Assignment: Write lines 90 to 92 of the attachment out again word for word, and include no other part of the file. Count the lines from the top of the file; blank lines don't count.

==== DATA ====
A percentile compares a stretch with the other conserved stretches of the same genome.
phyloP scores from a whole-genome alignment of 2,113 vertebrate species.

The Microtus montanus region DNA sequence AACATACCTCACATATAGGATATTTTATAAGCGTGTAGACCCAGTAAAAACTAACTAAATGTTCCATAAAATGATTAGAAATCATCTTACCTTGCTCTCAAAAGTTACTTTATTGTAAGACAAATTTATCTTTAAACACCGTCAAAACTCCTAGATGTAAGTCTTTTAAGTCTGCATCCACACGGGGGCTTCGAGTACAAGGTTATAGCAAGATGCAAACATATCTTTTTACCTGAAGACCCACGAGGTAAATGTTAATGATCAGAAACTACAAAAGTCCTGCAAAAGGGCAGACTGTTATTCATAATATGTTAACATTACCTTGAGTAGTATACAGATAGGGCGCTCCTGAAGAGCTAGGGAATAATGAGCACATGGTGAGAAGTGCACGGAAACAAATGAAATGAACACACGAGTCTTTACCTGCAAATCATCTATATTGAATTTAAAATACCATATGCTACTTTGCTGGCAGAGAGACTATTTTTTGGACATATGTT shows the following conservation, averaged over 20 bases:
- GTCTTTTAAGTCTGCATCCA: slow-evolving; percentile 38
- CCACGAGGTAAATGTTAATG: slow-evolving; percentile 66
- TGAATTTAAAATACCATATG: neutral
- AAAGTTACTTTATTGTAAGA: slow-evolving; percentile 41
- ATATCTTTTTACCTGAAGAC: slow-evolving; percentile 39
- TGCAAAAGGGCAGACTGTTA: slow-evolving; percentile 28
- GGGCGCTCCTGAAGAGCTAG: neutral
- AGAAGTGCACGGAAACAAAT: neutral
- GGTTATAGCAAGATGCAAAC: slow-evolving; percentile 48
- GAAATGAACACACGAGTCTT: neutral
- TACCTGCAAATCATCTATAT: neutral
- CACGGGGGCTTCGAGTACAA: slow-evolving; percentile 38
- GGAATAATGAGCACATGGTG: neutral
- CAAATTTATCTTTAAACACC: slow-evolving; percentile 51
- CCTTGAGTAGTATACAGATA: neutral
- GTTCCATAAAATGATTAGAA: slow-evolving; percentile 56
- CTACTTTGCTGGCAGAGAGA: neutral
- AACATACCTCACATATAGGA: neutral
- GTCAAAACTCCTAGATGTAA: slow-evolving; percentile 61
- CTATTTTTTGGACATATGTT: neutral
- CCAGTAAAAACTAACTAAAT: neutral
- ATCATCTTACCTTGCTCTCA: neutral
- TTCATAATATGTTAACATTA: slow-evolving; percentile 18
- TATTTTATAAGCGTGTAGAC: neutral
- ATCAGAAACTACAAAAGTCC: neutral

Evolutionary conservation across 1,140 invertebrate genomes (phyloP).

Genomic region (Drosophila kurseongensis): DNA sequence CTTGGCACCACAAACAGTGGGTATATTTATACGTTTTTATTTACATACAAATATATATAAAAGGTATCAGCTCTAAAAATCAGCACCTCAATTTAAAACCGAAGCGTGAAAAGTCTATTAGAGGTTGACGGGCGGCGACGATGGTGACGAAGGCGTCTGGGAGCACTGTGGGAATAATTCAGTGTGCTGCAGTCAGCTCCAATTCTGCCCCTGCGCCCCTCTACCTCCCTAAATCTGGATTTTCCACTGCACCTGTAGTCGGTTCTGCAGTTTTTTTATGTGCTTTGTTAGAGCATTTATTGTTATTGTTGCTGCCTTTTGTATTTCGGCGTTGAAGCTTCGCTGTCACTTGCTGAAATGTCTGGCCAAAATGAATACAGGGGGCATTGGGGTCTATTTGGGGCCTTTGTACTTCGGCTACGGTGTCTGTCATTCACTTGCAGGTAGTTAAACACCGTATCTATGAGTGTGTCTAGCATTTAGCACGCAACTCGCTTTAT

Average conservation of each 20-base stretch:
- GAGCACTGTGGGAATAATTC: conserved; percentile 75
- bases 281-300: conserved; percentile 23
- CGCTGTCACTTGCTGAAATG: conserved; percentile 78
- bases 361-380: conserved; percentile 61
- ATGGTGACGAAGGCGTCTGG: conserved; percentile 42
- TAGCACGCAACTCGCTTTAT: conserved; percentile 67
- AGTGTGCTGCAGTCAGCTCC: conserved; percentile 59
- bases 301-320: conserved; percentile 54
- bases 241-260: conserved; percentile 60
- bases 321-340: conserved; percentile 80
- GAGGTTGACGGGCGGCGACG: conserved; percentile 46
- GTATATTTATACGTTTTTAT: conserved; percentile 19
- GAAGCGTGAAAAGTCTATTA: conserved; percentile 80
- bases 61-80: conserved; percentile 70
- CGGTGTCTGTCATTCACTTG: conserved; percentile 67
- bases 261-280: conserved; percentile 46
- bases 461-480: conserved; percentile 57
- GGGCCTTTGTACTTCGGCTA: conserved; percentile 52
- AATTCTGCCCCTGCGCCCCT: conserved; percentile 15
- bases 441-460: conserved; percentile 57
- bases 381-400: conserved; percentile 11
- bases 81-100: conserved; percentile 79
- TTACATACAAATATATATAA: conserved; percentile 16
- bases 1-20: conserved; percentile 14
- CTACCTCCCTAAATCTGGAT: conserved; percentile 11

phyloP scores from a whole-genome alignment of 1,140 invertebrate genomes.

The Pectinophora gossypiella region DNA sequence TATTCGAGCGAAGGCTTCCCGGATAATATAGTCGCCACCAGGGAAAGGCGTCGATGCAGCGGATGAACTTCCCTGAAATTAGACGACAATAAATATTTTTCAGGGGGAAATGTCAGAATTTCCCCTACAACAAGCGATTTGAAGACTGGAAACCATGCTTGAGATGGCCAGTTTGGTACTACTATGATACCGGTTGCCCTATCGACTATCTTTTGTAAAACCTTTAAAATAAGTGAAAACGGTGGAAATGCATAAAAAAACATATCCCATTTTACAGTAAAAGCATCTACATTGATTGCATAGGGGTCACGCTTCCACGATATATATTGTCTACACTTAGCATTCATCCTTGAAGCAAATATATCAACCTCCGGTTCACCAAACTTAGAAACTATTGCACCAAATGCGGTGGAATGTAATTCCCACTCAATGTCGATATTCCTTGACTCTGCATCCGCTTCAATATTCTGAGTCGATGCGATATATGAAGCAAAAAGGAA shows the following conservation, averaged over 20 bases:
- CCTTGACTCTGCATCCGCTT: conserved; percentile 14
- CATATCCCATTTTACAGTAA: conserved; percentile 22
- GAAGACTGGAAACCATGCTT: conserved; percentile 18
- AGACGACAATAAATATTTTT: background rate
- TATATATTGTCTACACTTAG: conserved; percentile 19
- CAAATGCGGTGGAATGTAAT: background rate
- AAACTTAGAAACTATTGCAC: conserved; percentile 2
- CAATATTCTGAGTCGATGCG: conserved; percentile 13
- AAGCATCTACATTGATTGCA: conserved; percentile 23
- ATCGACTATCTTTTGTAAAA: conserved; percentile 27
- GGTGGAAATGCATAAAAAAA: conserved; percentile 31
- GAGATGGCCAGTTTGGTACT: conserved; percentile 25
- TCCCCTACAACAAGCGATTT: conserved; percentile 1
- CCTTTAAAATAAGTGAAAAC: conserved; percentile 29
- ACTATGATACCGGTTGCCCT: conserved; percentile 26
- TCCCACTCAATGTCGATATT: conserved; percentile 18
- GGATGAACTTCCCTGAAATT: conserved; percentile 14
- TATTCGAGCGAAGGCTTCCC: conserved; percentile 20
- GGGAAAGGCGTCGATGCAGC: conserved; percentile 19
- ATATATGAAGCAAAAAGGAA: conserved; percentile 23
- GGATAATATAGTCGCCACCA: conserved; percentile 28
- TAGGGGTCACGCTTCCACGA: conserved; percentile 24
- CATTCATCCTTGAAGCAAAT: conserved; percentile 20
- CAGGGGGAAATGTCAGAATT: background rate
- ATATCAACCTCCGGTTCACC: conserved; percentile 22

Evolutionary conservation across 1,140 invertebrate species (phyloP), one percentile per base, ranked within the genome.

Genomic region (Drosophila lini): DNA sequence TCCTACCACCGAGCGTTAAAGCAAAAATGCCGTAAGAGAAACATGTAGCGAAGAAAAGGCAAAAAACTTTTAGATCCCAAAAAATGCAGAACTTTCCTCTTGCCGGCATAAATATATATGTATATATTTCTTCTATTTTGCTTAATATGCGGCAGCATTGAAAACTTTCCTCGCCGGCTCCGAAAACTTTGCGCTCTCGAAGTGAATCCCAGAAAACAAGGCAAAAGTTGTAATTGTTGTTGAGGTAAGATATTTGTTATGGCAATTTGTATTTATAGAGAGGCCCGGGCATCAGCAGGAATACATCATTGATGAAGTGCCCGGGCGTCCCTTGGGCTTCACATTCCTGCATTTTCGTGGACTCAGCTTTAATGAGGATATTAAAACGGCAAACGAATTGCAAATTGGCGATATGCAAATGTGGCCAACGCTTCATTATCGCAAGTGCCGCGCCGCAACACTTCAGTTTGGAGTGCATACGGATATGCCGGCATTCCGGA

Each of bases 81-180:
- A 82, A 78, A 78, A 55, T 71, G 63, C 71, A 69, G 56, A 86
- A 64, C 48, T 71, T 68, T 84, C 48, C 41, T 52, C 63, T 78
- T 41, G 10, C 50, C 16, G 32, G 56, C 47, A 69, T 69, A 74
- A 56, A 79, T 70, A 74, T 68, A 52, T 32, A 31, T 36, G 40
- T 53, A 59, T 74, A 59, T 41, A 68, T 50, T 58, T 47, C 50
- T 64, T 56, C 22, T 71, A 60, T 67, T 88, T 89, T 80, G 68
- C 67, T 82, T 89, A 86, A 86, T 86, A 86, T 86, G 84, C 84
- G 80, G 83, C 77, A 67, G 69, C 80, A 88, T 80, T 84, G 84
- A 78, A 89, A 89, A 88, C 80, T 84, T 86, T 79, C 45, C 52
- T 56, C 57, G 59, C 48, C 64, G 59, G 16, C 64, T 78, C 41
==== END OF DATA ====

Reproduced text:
- A 56, A 79, T 70, A 74, T 68, A 52, T 32, A 31, T 36, G 40
- T 53, A 59, T 74, A 59, T 41, A 68, T 50, T 58, T 47, C 50
- T 64, T 56, C 22, T 71, A 60, T 67, T 88, T 89, T 80, G 68